Mr. Ralph Nevill has written his best book in The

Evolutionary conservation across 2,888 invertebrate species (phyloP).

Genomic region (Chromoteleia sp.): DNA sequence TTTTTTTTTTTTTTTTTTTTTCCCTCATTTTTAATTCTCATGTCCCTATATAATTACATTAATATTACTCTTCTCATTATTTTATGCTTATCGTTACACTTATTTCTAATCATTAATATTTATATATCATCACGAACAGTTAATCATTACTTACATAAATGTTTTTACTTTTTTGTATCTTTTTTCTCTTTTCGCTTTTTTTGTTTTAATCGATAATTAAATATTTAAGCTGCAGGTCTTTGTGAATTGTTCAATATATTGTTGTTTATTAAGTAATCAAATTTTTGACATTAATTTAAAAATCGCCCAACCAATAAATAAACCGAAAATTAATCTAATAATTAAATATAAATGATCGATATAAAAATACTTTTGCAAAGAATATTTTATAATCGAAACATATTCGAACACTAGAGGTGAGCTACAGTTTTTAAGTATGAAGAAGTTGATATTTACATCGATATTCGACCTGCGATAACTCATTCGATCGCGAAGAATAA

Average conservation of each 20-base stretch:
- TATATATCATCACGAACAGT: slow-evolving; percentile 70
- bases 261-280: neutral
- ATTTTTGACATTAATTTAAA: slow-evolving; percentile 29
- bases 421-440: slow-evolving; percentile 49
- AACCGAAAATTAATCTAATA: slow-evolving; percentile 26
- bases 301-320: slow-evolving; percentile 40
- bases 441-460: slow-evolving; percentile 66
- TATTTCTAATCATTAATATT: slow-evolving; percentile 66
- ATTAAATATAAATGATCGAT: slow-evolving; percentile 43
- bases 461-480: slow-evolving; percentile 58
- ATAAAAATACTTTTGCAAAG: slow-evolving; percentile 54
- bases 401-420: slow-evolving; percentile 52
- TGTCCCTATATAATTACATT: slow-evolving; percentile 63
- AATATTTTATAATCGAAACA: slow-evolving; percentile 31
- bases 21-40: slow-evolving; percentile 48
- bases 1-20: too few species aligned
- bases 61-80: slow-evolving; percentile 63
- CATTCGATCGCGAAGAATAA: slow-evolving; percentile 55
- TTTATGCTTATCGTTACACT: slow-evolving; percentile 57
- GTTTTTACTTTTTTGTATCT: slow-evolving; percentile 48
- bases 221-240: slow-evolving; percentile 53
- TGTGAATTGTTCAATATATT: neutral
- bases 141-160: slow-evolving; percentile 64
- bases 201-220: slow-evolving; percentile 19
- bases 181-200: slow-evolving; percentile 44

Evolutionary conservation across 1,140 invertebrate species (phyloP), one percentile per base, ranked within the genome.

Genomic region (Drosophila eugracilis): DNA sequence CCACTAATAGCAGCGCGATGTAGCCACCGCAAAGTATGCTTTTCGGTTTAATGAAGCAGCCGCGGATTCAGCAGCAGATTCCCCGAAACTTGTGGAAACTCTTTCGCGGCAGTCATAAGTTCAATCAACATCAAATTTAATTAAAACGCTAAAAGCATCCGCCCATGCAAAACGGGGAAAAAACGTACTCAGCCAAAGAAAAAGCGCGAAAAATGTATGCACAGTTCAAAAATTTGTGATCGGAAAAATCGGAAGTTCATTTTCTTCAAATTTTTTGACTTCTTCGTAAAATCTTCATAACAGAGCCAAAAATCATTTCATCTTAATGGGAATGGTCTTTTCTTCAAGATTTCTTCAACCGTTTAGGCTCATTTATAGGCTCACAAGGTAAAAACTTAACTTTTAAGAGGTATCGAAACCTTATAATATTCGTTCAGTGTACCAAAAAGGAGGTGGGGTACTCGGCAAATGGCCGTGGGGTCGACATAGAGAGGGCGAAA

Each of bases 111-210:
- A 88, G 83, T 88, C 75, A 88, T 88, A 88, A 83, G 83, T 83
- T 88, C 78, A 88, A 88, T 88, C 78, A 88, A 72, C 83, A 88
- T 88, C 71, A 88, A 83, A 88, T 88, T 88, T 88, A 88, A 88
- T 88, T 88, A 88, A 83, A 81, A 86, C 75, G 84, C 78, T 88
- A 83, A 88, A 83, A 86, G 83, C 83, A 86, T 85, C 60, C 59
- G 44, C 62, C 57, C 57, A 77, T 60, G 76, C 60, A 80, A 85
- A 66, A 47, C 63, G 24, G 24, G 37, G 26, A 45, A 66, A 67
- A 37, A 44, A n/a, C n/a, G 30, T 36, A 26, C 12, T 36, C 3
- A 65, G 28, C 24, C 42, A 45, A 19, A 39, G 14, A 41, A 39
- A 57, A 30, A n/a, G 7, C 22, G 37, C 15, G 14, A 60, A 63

Gay Victorians (Nash and Grayson, 21$.), and his best is very good as his worst is—not so good. We have found, in previous volumes by Mr. Nevill, occasional inaccuracies and- other marks of haste, but in his present work, so far as our admittedly cursory acquaintance .of the night -life of Victorian London goes, none appear ; although phrases such as " so much so was this the case " can hardly be considered elegant. But Mr. Nevill is not courting comparison with essayists—for instance, with Mr. G. S. Street in his Ghosts of Piccadilly—. but is telling the story of the London he loves in days wheh constables wore top-hats, and when the Jubilee Juggins was the -talk of the town. Mr. Nevin is very amusing about the Shah, and he ought to know all about that famous visit, His book is full of laughs and information.